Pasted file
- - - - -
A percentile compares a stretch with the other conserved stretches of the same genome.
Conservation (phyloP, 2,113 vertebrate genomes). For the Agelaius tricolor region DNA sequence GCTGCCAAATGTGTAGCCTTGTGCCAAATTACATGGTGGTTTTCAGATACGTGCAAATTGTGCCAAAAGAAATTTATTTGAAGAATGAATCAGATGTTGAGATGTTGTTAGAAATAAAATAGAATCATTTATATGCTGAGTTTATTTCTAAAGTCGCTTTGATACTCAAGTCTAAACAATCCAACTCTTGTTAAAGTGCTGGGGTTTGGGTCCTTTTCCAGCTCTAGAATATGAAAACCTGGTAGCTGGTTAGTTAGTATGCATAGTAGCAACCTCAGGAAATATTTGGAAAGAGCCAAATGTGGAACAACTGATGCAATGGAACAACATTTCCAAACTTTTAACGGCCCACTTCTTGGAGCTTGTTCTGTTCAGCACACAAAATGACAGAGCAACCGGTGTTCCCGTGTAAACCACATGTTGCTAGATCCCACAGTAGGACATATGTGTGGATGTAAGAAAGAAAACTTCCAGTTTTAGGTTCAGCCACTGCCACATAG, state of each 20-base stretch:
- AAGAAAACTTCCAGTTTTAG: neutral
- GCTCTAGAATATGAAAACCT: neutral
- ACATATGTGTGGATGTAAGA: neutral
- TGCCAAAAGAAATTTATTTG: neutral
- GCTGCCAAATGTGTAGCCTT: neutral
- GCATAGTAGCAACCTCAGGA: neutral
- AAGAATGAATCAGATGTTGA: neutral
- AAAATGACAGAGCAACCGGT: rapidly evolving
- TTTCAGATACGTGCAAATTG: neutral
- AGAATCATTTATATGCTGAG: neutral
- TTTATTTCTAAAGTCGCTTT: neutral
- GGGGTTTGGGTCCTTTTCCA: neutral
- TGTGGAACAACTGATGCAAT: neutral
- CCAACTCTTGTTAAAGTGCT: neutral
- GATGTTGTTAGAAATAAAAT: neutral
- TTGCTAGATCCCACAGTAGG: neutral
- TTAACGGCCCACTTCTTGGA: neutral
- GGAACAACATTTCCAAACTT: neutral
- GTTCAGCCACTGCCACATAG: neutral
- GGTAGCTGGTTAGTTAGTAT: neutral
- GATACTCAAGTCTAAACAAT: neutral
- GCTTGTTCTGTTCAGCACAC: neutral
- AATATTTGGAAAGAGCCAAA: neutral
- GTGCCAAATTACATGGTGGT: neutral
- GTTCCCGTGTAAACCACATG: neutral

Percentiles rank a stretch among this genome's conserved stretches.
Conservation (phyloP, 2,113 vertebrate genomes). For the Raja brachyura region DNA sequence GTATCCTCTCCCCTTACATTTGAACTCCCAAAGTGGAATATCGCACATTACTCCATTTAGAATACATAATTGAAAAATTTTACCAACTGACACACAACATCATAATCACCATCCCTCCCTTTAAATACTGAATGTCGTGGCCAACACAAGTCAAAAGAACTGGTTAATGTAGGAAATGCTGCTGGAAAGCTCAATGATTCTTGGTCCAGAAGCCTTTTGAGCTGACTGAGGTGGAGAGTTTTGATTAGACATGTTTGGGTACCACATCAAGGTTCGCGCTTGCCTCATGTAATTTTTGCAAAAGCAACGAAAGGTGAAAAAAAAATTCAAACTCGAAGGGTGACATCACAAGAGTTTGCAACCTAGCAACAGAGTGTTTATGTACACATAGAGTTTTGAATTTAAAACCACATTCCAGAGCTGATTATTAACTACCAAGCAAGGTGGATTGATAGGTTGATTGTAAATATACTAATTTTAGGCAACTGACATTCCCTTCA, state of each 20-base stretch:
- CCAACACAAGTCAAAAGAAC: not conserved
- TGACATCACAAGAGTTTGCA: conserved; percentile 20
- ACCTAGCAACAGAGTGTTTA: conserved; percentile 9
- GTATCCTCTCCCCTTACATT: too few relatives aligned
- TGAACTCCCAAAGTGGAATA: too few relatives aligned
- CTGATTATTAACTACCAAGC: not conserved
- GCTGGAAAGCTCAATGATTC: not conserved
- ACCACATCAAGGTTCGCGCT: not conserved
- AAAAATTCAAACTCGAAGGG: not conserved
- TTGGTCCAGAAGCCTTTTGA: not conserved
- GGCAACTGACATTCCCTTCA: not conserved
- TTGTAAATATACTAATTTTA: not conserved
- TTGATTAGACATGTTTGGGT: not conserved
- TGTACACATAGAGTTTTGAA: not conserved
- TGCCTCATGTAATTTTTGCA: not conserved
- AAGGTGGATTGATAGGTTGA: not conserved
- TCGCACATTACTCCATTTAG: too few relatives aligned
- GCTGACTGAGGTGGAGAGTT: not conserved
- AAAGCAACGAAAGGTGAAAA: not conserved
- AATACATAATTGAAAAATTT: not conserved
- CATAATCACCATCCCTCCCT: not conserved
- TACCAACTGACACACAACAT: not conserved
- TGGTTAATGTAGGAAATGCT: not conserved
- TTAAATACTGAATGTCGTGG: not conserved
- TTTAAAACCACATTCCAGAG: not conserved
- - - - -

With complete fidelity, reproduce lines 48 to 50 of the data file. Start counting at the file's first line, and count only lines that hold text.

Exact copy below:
- AAAGCAACGAAAGGTGAAAA: not conserved
- AATACATAATTGAAAAATTT: not conserved
- CATAATCACCATCCCTCCCT: not conserved